The Streby Lab
Actionable Science for Evolutionarily Rational Conservation and Management
I earned a B.S. in Zoology and the Honors Program from the University of Wyoming in 2011. While at Wyoming, I designed and conducted an independent research project documenting poorly known breeding behaviors...
I earned an M.S. in Environment and Natural Resources from the Ohio State University in 2008 under the advisorship of Dr. Paul Rodewald. For my thesis research, I examined whether winter habitat quality, as determined by stable-carbon isotope analysis, has an effect on reproductive success...
I graduated in December 2016 with Honors and degrees in Biology and Printmaking from Ball State University (Muncie, Indiana). During my time at Ball State, I combined my interests in art and science to...
California Department of Fish and Wildlife
University of California, Berkeley
Interested in joining the Streby Lab?
The Streby Lab will likely be looking for 1 or 2 new graduate students to start in the summer or fall of 2020. Please contact Dr. Streby and/or his graduate students for information about the lab, and visit the UT Department of Environmental Sciences website for information on degree programs and entrance requirements. The Streby Lab has benefited greatly from diversity of thought stemming from diversity of life experience, and we welcome applications from qualified and creative individuals representing any age, race, ethnicity, sex, and gender.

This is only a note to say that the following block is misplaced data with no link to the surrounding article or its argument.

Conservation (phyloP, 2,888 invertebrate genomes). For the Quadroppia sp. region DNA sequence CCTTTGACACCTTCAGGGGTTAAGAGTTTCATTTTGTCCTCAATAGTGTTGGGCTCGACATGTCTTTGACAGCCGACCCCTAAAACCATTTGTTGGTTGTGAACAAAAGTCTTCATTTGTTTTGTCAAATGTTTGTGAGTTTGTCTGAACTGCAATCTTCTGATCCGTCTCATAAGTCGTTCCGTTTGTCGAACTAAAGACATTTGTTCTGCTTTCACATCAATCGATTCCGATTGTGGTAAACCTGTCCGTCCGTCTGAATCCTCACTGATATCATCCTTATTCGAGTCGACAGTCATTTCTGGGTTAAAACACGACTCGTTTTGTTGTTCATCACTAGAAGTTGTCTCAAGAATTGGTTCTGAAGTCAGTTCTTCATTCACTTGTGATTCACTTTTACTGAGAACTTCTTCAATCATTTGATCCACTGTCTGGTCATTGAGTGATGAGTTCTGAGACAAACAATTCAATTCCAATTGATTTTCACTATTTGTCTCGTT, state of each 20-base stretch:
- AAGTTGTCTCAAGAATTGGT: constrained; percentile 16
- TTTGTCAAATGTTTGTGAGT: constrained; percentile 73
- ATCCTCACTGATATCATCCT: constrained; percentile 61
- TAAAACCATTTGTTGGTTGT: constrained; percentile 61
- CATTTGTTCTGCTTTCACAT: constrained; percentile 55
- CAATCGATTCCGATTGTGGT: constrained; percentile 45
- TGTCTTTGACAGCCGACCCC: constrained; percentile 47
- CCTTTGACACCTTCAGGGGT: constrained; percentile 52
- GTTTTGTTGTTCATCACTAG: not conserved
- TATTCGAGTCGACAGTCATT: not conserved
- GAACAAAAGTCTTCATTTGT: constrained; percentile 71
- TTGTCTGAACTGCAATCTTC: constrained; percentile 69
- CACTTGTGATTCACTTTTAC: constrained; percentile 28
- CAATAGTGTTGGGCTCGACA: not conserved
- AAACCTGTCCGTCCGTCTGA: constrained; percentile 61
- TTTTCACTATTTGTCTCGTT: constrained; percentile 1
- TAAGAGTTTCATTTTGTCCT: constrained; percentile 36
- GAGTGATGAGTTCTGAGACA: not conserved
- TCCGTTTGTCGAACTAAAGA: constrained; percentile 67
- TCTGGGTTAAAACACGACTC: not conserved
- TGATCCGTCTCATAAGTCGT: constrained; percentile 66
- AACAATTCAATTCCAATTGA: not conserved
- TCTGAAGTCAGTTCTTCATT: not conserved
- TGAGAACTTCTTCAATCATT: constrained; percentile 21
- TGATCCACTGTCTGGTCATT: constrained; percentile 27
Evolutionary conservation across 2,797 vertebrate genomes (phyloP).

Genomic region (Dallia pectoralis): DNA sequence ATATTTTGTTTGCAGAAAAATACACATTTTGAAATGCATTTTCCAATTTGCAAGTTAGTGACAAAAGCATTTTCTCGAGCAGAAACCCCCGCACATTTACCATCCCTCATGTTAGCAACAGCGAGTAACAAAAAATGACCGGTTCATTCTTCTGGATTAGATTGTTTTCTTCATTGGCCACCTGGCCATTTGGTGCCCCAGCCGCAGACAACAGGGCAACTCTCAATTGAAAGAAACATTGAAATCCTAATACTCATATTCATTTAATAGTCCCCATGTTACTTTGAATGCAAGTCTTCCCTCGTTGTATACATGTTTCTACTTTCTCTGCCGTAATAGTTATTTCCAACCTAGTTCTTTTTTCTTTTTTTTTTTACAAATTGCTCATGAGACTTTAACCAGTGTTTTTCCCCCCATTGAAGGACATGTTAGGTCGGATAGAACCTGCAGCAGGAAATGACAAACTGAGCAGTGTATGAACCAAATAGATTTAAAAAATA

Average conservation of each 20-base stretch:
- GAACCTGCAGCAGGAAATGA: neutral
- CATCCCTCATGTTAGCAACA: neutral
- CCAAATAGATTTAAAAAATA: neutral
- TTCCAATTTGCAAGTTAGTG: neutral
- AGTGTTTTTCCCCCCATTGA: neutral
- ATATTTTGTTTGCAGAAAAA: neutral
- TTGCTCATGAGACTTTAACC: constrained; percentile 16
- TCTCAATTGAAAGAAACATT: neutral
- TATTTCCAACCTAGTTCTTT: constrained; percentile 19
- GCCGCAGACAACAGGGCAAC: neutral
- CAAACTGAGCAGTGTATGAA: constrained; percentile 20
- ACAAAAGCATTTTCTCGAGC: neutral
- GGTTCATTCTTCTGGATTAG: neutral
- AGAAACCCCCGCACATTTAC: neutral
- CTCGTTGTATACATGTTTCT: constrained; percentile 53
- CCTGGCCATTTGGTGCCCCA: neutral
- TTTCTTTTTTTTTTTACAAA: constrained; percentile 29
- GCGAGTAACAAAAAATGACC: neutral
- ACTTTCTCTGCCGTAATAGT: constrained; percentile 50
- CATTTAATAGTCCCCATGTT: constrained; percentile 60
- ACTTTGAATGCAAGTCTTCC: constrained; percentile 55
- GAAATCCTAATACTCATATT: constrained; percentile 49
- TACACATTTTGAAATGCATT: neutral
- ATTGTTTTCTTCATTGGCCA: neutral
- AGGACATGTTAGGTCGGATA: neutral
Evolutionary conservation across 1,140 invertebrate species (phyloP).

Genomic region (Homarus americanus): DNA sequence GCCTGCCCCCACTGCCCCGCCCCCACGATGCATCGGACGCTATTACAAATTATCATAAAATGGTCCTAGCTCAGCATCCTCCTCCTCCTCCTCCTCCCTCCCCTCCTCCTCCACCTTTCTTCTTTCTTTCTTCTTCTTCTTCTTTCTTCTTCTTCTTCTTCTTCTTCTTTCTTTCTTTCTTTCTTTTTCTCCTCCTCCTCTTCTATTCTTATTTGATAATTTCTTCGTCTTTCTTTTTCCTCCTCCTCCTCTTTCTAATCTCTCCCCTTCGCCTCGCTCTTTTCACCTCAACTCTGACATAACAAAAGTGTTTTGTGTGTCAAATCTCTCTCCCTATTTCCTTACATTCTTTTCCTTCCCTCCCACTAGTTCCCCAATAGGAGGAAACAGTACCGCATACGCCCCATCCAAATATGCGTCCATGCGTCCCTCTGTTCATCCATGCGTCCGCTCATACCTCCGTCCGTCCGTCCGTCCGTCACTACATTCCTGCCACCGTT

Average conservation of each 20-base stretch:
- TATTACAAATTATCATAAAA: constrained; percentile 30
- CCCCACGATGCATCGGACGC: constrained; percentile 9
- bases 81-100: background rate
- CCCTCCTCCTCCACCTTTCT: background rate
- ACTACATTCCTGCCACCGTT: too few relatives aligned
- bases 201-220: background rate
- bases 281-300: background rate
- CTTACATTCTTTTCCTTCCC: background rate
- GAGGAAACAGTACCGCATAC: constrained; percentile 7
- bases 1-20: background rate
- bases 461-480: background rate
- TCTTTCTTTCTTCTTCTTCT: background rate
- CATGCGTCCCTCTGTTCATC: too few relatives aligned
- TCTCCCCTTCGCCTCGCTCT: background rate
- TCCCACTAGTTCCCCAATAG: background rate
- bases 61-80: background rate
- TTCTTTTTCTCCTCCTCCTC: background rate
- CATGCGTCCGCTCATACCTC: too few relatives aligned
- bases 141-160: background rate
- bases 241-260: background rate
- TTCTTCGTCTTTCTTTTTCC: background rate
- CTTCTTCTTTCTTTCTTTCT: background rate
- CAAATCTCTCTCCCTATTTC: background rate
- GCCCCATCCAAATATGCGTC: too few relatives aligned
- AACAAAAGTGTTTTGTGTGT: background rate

The Streby Lab academic ancestry traces direct lines to the respective “fathers” of American ecology and wildlife management, so let's not blow it now!
Henry Streby <- Donald Miles <- Robert Ricklefs <- Robert MacArthur <- G. Evelyn Hutchinson
Henry Streby <- David Andersen <- Orrin Rongstad <- Robert McCabe <- Aldo Leopold
Principles of the Streby Lab
Be professional, ethical, and reliable
Remain curious and appropriately skeptical
Take pride and find joy in your work
Seek those who share these principles and collaborate loyally
The inverse of this final point is equally important
The goal of science is to seek truth, not to prove theory, despite publication bias toward the latter
Potential in scientific research knows no race, age, sex, gender, or place of origin
“I don’t know” are underused words
Memorization and regurgitation of facts is no substitute for original thought
Always question anything described as a “consensus opinion”
The best response to an unprofessional communication is usually no response at all
Trying to rationalize with an irrational person is a good way to go insane
He who has an hour to discuss his busy schedule is not that busy
Your family and health will always be more important than your job